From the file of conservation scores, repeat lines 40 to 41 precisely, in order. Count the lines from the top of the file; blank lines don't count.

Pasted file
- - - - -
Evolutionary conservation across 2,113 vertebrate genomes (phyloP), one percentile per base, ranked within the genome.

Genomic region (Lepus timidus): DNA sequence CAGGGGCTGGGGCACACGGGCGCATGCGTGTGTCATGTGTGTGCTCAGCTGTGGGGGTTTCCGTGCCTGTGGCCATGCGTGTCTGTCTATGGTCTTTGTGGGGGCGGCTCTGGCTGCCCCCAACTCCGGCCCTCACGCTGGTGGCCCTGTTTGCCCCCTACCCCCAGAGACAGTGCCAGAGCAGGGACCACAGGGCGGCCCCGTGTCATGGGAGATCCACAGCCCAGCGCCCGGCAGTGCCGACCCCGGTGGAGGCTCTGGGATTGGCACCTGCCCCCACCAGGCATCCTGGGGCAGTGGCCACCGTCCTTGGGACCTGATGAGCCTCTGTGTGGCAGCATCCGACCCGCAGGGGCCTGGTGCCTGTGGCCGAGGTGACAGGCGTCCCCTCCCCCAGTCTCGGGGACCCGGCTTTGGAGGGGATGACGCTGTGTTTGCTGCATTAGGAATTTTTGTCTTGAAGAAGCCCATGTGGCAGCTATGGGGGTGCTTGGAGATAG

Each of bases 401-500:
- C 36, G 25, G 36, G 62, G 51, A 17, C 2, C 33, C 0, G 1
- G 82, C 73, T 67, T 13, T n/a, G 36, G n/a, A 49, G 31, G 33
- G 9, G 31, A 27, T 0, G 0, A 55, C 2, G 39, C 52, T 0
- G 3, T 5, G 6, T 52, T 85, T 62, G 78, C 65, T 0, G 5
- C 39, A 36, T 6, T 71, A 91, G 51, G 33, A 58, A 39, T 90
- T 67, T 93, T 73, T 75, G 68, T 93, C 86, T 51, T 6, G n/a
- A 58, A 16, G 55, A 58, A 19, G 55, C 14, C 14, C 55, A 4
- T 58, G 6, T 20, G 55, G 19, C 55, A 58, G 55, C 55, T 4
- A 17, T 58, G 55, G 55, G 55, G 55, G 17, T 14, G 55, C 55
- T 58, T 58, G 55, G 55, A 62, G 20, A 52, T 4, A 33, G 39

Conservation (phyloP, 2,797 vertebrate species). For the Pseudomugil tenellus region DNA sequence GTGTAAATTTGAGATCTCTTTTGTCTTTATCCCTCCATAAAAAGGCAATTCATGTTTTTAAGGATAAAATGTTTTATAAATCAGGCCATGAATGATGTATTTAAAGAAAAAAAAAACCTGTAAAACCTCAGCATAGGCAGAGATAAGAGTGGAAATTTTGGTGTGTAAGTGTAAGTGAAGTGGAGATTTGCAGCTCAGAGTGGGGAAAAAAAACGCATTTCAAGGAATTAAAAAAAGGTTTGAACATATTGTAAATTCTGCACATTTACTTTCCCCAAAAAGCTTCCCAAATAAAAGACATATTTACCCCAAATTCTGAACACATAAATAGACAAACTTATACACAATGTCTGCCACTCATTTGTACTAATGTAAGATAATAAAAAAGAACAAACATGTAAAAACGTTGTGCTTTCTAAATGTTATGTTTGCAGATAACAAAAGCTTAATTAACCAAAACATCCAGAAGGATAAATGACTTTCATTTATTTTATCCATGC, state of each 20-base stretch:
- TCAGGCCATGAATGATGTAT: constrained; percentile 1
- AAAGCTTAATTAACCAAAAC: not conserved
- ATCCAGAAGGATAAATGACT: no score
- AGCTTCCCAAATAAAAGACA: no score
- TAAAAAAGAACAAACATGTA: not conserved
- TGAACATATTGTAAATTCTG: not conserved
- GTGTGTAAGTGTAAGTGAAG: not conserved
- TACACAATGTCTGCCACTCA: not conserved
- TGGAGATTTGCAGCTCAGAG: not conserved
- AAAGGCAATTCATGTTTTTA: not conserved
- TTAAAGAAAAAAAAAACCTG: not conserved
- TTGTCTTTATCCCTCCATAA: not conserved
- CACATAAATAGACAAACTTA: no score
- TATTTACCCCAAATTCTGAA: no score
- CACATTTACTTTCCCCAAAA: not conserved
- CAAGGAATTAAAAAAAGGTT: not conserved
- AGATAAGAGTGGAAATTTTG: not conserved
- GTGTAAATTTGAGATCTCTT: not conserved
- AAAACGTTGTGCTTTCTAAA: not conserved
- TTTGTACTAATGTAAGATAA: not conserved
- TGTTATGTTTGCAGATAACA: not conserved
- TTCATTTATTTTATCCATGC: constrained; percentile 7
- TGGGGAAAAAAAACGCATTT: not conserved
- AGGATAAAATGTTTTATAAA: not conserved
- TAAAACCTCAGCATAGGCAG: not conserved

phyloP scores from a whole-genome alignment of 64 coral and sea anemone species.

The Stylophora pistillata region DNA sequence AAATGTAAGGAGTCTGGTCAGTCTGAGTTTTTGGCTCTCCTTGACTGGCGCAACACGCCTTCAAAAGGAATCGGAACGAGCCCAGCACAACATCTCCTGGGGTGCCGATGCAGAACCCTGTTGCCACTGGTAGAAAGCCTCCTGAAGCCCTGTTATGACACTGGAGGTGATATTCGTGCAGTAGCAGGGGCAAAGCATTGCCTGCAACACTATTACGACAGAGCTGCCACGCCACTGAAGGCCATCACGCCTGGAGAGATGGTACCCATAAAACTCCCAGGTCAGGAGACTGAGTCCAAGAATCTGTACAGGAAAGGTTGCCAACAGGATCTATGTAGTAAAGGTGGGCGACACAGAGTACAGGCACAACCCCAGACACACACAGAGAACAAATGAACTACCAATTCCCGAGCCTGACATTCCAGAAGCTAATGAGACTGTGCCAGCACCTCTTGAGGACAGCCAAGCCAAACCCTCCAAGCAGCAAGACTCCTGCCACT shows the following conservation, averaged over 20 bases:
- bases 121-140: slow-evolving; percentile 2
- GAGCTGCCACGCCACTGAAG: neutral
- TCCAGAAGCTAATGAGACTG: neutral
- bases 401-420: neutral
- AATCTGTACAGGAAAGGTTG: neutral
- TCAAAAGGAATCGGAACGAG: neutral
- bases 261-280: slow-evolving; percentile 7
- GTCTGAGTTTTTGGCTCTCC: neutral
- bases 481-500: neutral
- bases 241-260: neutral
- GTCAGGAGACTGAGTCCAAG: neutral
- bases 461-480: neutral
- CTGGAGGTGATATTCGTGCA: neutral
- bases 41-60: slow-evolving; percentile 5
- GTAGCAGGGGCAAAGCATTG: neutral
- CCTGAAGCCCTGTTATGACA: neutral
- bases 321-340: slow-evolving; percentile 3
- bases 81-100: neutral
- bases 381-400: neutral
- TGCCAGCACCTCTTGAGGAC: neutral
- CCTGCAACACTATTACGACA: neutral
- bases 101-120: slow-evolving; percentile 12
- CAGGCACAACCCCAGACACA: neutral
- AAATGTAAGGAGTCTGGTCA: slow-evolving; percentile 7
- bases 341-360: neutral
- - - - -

phyloP scores from a whole-genome alignment of 64 coral and sea anemone species.

The Stylophora pistillata region DNA sequence AAATGTAAGGAGTCTGGTCAGTCTGAGTTTTTGGCTCTCCTTGACTGGCGCAACACGCCTTCAAAAGGAATCGGAACGAGCCCAGCACAACATCTCCTGGGGTGCCGATGCAGAACCCTGTTGCCACTGGTAGAAAGCCTCCTGAAGCCCTGTTATGACACTGGAGGTGATATTCGTGCAGTAGCAGGGGCAAAGCATTGCCTGCAACACTATTACGACAGAGCTGCCACGCCACTGAAGGCCATCACGCCTGGAGAGATGGTACCCATAAAACTCCCAGGTCAGGAGACTGAGTCCAAGAATCTGTACAGGAAAGGTTGCCAACAGGATCTATGTAGTAAAGGTGGGCGACACAGAGTACAGGCACAACCCCAGACACACACAGAGAACAAATGAACTACCAATTCCCGAGCCTGACATTCCAGAAGCTAATGAGACTGTGCCAGCACCTCTTGAGGACAGCCAAGCCAAACCCTCCAAGCAGCAAGACTCCTGCCACT shows the following conservation, averaged over 20 bases: